The next time I went to counseling was around a year later. I was a few months shy of 18 and ready to head off college. My sister had been seeing a psychiatrist for a couple months; after being diagnosed with mild ADD and put on medicine, she was doing much better. Her success prompted my mom to suggest that I give the place a chance. I didn’t really want to, but I knew that she’d force me if she had to. I agreed. I didn’t want to see my sister’s doctor though; I wasn’t really that comfortable talking to guys, let alone spilling my most private thoughts and secrets to one.

A week later I was in the office of a middle-aged blonde woman. The office was filled with Barbies, a dollhouse, and bright pictures. I was horrified. It was a counseling center for kids, aka anyone under 18, which technically I was, though not for much longer. I figured they had someone for teenagers, not a multipurpose doctor with an office so full of crayons and toys and rainbows my head wanted to explode. But the guy my sister was seeing had done wonders for her, so I was willing to try. Or at least willing to go. I didn’t know if I would bother trying yet. I didn’t know this lady; she didn’t know me. I might hate her, she might annoy me, she might not care about me, she might not remember anything about me. So for now I’d go.

During the first session my mom came in with me and told the doctor about my cutting. From then on, that was the focus of our sessions. I wanted to talk about my girlfriend and the fights I was having with my sister and the rest of my family. She wanted to talk about cutting.

I’m a cutter. I get it. Even if I stop for a long time, it’s still a part of who I am, and it’s always going to be. But it isn’t the most important thing in my life. Not now, not ever. It was and is an important issue that I have to deal with, but it’s not the only thing that defines me, nor is it the only problem I had. But that’s not how it seems to everyone else. They want to talk about it always and analyze everything about it to death instead of letting me talk about other things that might be bothering me. I am a cutter. But I’m not just a cutter. Then, I was also a gay, teenage, high school senior who was confused and worried about the future. There were more pressing matters in my life than a few cuts on my arm. There were other things I wanted to talk about. I only went to counseling a couple times before I decided that this lady wasn’t going to give me the help I needed. Not only that, I was going to be too old soon, and really, probably already was, to go to a children’s counseling center. My mom bought it.

The next time I considered counseling was my sophomore year of college. Like many people, I had been struggling. I was learning that I wasn’t really prepared for much of what my professors expected me to do. I hadn’t made many friends, so a professor or two suggested that I go to counseling again. When I started cutting again, counseling was very strongly recommended, but I didn’t want to go.

I could handle it on my own. I knew how to deal. I didn’t need some person who didn’t understand me analyzing the hell out of everything I was trying to deal with. I was fine on my own. I was coping just fine.

Halfway through my junior year the shit really hit the fan. I was depressed and cutting again. I had just been dumped by my girlfriend of six months, the woman I thought I was the love of my life, the woman I had been living with, working with, spending most of my time with. My best friend was in Germany for the semester, so any contact we had was sporadic. I didn’t know what to do.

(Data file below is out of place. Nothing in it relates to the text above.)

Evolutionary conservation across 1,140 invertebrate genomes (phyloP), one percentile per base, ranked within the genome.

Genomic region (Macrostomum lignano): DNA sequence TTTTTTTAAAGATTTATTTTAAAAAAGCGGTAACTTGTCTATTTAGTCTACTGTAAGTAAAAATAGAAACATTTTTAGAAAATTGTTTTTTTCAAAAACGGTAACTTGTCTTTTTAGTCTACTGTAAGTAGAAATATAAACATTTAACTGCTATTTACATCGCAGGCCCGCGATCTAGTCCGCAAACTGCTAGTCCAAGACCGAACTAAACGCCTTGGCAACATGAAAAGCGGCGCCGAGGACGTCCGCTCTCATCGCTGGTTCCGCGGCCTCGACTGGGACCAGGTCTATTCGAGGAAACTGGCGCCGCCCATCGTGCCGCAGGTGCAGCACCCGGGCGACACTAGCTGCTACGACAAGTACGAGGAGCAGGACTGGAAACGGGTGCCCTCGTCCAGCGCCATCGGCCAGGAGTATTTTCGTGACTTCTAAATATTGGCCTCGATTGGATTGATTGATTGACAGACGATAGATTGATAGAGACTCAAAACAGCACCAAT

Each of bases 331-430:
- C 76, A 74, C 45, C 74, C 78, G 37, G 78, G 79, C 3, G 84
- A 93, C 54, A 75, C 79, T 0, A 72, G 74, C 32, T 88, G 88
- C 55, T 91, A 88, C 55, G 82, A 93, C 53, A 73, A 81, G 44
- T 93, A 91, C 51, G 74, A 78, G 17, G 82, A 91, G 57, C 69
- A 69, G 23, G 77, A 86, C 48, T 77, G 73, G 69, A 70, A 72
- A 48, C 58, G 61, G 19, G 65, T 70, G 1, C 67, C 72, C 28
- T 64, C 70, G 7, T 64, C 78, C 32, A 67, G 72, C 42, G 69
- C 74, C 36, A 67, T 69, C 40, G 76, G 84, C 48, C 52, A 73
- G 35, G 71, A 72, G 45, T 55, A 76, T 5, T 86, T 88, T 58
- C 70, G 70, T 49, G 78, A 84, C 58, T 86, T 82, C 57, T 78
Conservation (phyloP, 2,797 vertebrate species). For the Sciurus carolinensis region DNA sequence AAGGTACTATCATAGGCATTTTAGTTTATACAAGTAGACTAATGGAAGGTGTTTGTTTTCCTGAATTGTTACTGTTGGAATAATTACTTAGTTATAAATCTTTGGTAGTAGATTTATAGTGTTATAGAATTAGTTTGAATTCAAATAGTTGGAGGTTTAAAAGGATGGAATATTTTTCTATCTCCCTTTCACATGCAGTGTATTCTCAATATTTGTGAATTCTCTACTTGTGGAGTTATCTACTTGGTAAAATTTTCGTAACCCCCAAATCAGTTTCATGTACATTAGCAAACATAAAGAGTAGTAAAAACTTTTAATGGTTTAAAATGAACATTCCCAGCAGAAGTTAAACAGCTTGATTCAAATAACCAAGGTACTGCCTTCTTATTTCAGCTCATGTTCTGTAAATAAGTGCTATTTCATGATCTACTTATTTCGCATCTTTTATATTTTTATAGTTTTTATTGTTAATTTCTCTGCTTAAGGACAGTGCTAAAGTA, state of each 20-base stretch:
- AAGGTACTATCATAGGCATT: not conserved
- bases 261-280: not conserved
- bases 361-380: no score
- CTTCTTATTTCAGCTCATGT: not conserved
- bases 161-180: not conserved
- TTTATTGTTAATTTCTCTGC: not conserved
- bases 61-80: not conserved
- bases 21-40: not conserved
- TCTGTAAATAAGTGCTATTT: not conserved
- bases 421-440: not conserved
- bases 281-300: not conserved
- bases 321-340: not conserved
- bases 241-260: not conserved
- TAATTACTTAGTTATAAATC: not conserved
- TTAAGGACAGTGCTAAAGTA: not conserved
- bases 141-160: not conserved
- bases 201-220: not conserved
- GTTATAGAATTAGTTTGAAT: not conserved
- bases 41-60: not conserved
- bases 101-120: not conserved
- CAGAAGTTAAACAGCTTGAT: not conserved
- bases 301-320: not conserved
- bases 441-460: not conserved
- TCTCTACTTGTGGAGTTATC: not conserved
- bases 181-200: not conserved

When one of my professors assigned me a story about Eating Disorder Awareness Week that required me to talk to the head of counseling services, it was like the answer I was looking for. I met with Dr. Ellie Olson. She was nice. She answered all my questions about the events planned for ED Awareness Week and gave me a paper that listed all the events as well. After about ten minutes I left her office with all the information I needed. As I was leaving she said I could email her if I needed anything else.

I did.

The next day I emailed Ellie about making a counseling appointment. She was glad that I emailed her and gave me a rundown of her available times in the next week. I scheduled an appointment for the next Thursday at 3.

I came in fifteen minutes early to fill out paperwork before my session. I was nervous, just like the first time I had gone to counseling. The waiting room was totally different, as it was the main area of the Student Development office. There were computers, tables and people. It had the same fluorescent lighting, but not in the same depressing way as the DHS office had been. Ellie led me back to her office a few minutes later. It was small, but not cramped. There were no Barbies or dollhouses, just a small couch with a chair opposite it. She had the paperwork that I had filled out. It told her that I was cutter. It told her that I was gay. She asked me about my job.

When we finally did talk about the cutting, she said something that no one had ever said to me. She told me that cutting was my way of coping. It was coping. It did help me deal. She didn’t try to tell me that it wasn’t helping or that I was just ignoring my problems. She acknowledged that it was something that was helping me.

For the first time in my life, I don’t want to stop going to counseling. I know that I’ll be graduating and moving on to new parts of my life and I won’t be able to sit in Ellie’s office once a week and talk about whatever I want to. And it scares the hell out of me. But Ellie thinks I’ll be okay and that makes me feel a little more confident. It makes me believe that I can do things I didn’t think I could before. Like quitting smoking.

It hasn’t been that long and I want a cigarette. But I don’t need one. I don’t need this craving to mask another. I have a support system. I have friends who will be there for me. I have a counselor who has helped me figure out new coping skills that actually work for me. I don’t need to pretend to be alright because I’m actually getting there. I still smoke and I still cut sometimes.